I haven’t written about Raising Hope in a very long time, but that’s mostly been a byproduct of my Tuesday schedule and other persona matters. In any event, I wanted to get down a few thoughts about the finale. For the most part, the first season of Hope has been pretty damn great. First seasons of sitcoms are always difficult to gage and evaluate because the production team is often still throwing things against a wall and hoping something sticks. But outside of those clumsy first few episodes, Raising Hope came into this world fully-formed and solid and has only slightly tinkered with and improved that initial formula from the fall episodes.
This finale isn’t completely indicative of the Raising Hope I personally love, it’s still a totally enjoyable half-hour. This is primarily true because “Don’t Vote For This Episode” employs one of my favorite television storytelling gimmicks: the flashback origin story! These sorts of stories work really well for procedurals with teams that were already together when the pilot starts, but “Don’t Vote” mines some really tremendous material by going back five years and showing us how this version of the family came together. It also allows the series to put characters in ridiculous and different positions than they are currently (most notably Jimmy and his goth persona), which is always very fun. There are really no major ongoing stories in Hope outside of Jimmy and Sabrina’s possible romance, so flashing back to the past didn’t hold off any season-long reveals or anything. In general, like most Raising Hope episodes, “Don’t Vote For This Episode” is a fun, simple excursion into this world.
I imagine that this finale wouldn’t work if the series hadn’t done such a nice job of expanding the world over the season. Clearly the series is powered by Jimmy, Virgina and Burt, but at this point, there are a lot of fun supporting characters that make up the Hope universe that help make each episode enjoyable. Barney and Frank pad out the grocery store universe so Jimmy and Sabrina have more people to bounce off of and the series can avoid always hitting us with the romantic tension and Shelley’s goofy charm can be thrown into about any episode premise. Those three additional characters are certainly odd and eccentric, but they help show the tone of the universe. The Chances were sort of overly stupid and weird at the beginning, but the season has done a great job of ironing out those kinks in their personas and mixing up some even weirder people is obviously an easy way to do that.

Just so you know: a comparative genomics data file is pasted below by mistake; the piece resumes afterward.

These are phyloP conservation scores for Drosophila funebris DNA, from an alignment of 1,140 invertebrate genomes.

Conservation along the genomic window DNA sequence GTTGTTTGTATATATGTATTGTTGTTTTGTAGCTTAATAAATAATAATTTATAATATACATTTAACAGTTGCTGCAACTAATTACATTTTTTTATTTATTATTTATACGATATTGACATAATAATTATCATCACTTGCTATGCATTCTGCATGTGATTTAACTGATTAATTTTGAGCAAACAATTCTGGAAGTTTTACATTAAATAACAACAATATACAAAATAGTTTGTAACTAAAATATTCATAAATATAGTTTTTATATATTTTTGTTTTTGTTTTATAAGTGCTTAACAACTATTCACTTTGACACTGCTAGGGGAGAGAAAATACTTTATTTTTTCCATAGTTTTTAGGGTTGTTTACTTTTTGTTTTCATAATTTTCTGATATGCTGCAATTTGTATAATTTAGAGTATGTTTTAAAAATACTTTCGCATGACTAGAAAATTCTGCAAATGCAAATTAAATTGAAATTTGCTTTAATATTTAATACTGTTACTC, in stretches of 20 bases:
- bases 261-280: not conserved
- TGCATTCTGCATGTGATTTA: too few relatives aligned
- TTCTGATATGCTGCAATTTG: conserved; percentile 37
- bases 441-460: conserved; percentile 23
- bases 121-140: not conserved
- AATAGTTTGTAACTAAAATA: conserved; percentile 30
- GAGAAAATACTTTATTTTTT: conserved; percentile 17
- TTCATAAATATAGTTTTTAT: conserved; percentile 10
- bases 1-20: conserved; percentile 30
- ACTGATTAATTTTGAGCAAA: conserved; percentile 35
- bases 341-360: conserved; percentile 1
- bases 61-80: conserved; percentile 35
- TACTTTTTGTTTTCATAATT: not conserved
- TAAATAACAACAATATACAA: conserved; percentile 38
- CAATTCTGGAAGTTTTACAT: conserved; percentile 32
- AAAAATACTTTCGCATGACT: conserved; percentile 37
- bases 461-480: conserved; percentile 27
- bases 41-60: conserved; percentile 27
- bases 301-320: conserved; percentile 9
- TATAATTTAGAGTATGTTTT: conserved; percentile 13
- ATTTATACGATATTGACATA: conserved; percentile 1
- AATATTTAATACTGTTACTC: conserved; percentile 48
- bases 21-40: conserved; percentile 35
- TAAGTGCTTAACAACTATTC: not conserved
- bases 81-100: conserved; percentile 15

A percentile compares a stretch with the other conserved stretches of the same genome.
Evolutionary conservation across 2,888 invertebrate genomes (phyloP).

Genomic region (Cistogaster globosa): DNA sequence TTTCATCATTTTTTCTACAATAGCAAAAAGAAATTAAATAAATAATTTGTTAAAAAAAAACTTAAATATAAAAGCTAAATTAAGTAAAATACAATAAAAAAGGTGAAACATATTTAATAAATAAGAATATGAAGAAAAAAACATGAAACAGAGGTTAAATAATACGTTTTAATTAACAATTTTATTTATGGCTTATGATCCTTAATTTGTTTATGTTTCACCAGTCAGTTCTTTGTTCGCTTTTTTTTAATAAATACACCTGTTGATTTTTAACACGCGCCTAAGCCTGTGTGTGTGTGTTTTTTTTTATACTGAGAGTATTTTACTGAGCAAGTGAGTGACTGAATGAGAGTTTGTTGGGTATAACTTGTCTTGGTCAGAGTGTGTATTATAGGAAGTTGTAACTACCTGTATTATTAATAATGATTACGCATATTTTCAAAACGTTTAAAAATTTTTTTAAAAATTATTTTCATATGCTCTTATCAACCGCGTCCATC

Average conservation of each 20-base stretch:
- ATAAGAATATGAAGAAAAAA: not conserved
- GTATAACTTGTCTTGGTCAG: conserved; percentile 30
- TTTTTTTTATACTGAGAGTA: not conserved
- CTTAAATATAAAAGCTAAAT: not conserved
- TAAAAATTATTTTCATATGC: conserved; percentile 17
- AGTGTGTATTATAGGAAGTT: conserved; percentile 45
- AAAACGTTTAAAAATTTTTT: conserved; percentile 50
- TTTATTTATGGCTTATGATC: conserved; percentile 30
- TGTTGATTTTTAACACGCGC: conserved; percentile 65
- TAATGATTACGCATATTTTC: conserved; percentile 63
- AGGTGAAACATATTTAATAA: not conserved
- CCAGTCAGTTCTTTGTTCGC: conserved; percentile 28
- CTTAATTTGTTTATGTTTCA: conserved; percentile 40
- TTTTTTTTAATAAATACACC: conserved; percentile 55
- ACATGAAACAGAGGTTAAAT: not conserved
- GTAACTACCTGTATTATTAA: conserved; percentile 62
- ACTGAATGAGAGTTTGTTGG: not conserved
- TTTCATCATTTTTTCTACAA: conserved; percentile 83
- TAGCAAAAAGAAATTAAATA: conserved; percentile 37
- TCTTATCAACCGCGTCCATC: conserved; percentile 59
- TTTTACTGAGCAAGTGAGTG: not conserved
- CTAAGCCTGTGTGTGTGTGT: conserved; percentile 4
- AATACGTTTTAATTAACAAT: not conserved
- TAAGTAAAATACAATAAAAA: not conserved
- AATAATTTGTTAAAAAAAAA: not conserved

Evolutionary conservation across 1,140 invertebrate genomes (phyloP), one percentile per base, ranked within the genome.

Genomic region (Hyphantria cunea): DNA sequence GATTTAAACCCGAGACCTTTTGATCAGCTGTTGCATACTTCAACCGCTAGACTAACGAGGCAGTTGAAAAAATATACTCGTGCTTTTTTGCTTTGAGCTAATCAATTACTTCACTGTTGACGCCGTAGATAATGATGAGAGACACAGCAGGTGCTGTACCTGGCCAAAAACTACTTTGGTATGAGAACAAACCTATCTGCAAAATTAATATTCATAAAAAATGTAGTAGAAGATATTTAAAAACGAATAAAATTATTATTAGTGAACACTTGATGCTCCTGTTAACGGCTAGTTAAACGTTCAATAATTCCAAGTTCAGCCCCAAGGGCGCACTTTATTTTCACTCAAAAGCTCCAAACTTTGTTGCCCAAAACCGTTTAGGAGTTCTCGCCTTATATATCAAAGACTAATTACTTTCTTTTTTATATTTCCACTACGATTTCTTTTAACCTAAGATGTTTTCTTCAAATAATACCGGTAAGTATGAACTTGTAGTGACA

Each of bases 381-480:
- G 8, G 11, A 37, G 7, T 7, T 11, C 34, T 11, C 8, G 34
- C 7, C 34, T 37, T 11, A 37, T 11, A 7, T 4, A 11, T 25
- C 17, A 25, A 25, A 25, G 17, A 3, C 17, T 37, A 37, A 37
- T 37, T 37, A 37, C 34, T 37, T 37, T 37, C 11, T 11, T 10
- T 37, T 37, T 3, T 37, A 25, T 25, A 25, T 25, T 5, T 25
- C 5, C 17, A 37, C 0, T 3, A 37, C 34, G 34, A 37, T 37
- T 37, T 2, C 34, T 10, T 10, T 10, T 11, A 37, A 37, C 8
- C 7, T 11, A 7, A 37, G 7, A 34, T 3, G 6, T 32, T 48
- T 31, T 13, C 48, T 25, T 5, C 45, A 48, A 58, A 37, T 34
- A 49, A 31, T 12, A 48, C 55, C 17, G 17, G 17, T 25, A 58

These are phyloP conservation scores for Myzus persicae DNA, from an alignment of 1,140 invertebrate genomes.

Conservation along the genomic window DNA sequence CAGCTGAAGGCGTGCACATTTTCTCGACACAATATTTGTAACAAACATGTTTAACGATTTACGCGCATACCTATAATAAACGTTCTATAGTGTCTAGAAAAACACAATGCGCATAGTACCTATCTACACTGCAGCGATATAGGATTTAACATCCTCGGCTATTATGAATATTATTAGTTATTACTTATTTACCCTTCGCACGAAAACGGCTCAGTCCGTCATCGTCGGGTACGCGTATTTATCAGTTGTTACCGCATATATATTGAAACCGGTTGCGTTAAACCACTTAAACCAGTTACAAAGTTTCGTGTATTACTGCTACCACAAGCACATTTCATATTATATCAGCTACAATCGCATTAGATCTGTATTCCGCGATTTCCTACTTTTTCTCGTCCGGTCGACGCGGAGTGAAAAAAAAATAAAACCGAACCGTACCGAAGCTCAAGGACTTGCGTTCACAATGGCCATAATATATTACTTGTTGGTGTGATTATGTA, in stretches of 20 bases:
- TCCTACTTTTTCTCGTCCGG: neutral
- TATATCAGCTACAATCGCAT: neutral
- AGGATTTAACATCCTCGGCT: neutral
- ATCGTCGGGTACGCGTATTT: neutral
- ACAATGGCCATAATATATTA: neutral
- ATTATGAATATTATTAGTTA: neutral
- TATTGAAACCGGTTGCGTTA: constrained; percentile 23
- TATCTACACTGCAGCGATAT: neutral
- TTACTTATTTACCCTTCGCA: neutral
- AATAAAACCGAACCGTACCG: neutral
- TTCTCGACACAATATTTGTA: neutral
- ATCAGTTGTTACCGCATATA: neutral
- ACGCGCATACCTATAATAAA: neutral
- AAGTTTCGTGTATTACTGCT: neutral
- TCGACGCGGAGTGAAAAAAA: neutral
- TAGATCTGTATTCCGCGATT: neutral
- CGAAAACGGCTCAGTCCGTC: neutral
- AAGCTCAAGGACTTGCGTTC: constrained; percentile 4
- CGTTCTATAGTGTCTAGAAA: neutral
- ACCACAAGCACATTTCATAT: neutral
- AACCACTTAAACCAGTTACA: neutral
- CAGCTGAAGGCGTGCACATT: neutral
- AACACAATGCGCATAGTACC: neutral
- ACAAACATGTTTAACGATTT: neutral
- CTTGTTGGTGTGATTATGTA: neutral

The flashbacks also emphasize my favorite part of Raising Hope: its heart. There’s always a lot of discussion about how much heart and emotion today’s sitcoms should integrate into their formula, but I’m not one of those people who needs my comedy to be served up with a big dish of cynicism. Heartfelt speeches, hugs, all that crap, I like it. And unlike some series that strain just a bit to pull those kinds of things in at the end of every episode (Community being the most obvious example), Raising Hope has worn its heartfelt earnestness on its sleeve from the very beginning of the series. Although the Chances make fun of and poke at one another each week, it’s never, ever malicious. It’s very clear that these people love one another and even though they are stuck in these terrible circumstances (which they recognize, another nice early-season adjustment), they let their affection for one another bring them through it.
“Don’t Vote For This Episode” explores those familial bonds by showing us a time before Maw Maw started to lose her memory. Not only was it nice to have a full capacity Maw Maw (which is always better, in my opinion) for most of the episode, but the storyline emphasized how much Virgina and Burt really do care about the people in their family. Five years ago, they were much lazier and less productive, basically still acting like the teenage versions of themselves that we have seen all season. Maw Maw kicks them out of her house and they finally have to figure out how to be self-sustaining, mature and responsible (in a way). Once they finally get on track, they realize that Maw Maw cannot live alone anymore. Obviously, moving back into her house allows them to save money, have a roof over their head, etc., but it also forces them to be even more responsible. And as the season has shown us, that’s exactly what Burt and Virgina are. For all their faults and issues, they take care of Maw Maw, Jimmy and now Hope. The whole story is simple, but completely effective and heartfelt.
I’ll probably write up the whole season in the coming weeks, but I’ll say now that I’m really glad that I stuck with Raising Hope. I think I liked the pilot more than most, but it certainly had its issues early on. Thankfully, it quickly figured them out and although I wouldn’t put it up there with the “big” comedies of today (Community, Parks, 30 Rock, Cougar Town), it’s closer than I would have ever expected. It doesn’t take as many risks or step outside of its comfort zone much, but there’s absolutely nothing wrong with that. Being a solid B/A- each week is a good place to be.